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  May 26, 2012                  

Computing: Some more about Ubuntu and the site

"The love of liberty is the love of others; the love of power is the love of ourselves."
    (Hazlitt, Political Essays(*)

The last time I wrote about Ubuntu is over a week ago, so let me repeat some key links and add a little more information.

The brief of it, with the links for information, is that I installed this

       Ubuntu Linux 12.04 LTS        (from ubuntu.com)
        Ubuntu (operating system)   (Wikipedia)

on May 10, and since spent most of my time using it.

The reason is that this is computing as it should be: Free, open source, well crafted, honest, good looking, smart - Ubuntu Linux has it all, and I like it far better than any Windows I have

       Ubuntu 12.04 vs. Windows 8: Five points of comparison
Ubuntu 12.04 arrives and itís great

I can strongly recommend it - it is much more safe, totally free, with loads of excellent software, all or nearly all free and open source, a much better OS than Windows AND easy to install (see my: Ubuntu Linux) AND more pleasant to work with than Windows as well, for it has better help, has been designed - very well indeed - with users of Windows in mind, and has folded 4 desktops in 1 in a very nice way, which is a very handy way to organize one's work.

Here is a decent review in a little over 9 minutes of video, that shows what Ubuntu is like:

        Review of 12.04 LTS

There is a lot more about the same subject on Youtube, not all equally well done, but Ubuntu is really worth your interest. Here is some more written documentation, namely to what look like two of the best sources about things Ubuntu:

       Full Circle Magazine

This is a monthly about Ubuntu, that just published issue 61, exists 5 years and is a very well done series about things Ubuntu: Very informative and very well done, and completely free. If you don't use Ubuntu, this may give you excellent reasons to start using it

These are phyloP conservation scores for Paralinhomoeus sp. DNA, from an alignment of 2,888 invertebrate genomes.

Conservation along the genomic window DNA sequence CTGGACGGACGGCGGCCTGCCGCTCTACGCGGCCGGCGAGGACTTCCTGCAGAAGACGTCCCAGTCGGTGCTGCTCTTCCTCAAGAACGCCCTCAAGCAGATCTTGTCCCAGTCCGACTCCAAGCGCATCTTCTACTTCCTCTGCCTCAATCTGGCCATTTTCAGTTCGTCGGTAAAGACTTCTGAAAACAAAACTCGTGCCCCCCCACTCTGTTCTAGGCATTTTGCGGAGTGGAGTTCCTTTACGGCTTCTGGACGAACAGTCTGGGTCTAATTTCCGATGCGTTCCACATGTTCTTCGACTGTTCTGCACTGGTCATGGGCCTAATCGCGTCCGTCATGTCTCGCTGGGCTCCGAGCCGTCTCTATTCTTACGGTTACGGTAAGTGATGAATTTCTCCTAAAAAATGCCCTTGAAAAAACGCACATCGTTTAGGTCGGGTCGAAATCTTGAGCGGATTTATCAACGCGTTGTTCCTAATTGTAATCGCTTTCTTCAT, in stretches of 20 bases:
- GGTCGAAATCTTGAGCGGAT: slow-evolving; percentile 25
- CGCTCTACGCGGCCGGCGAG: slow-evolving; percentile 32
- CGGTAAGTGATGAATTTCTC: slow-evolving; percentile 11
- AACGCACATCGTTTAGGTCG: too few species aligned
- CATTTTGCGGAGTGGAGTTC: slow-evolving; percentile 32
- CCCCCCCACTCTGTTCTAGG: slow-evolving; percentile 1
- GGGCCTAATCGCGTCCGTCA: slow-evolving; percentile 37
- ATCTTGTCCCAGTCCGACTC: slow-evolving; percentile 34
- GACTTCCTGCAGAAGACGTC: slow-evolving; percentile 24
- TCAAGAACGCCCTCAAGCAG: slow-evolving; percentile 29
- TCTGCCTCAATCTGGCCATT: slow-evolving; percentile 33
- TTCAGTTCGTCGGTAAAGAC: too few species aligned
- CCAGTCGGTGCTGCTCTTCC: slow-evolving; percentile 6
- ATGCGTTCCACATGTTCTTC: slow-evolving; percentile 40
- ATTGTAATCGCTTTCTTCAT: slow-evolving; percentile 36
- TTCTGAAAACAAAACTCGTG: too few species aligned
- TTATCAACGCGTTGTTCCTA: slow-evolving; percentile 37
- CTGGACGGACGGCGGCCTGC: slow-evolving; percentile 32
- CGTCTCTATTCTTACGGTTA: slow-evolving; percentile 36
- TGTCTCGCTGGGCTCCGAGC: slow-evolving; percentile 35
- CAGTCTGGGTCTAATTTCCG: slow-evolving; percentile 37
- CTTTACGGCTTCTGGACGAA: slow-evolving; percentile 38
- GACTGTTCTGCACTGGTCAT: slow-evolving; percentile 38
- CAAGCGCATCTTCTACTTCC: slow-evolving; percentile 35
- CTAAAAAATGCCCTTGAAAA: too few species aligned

Then there are the

        Ubuntu forums

with currently, and I quote from its opening page:  Members: 1,654,420, Active Members: 54,895. I am not one of them and do not know whether I will be, but this forum surely has the answers to many Ubuntu-related questions.

Anyway...so far this was just general information, but here are some details about my computing and my site:

I have effectively switched from Windows 7 to Ubuntu simply because I like the latter much better, am more productive with it, can do more with it, and think this is the way computing should be done, with free and open source, and indeed because I could:

It was easy to get my data-files to Ubuntu (but it helps that in my case that is mostly in html or ascii); it turned out to be easy to transport my e-mail archives (but it helps it was and is in Thunderbird: all that was required was copying files via an USB-stick); and things just work in Ubuntu, for the most part at least, and much more so than in any Windows I worked with.

Also, I succeeded in writing for my site in Ubuntu, and also in uploading it, and in effect I do not need Windows anymore, though I'll keep a dual boot system, just in case.

Here is one more reason why I don't need Windows anymore:

        Wine_software ('Wine Is Not an Emulator': wikipedia)

This allows the running of Windows executables, that are, of course, still on my disk, from within Linux.

It works quite well, and one illustration is this very text, that has been written in SeaMonkey's html-editor Composer, with SeaMonkey and Composer running in Wine, as they are not installed for Linux on my system (as it is not in the regularly and very easily installable software Ubuntu 12.04 LTS provides, unlike the webbrowsers Firefox and Chromium, which are included).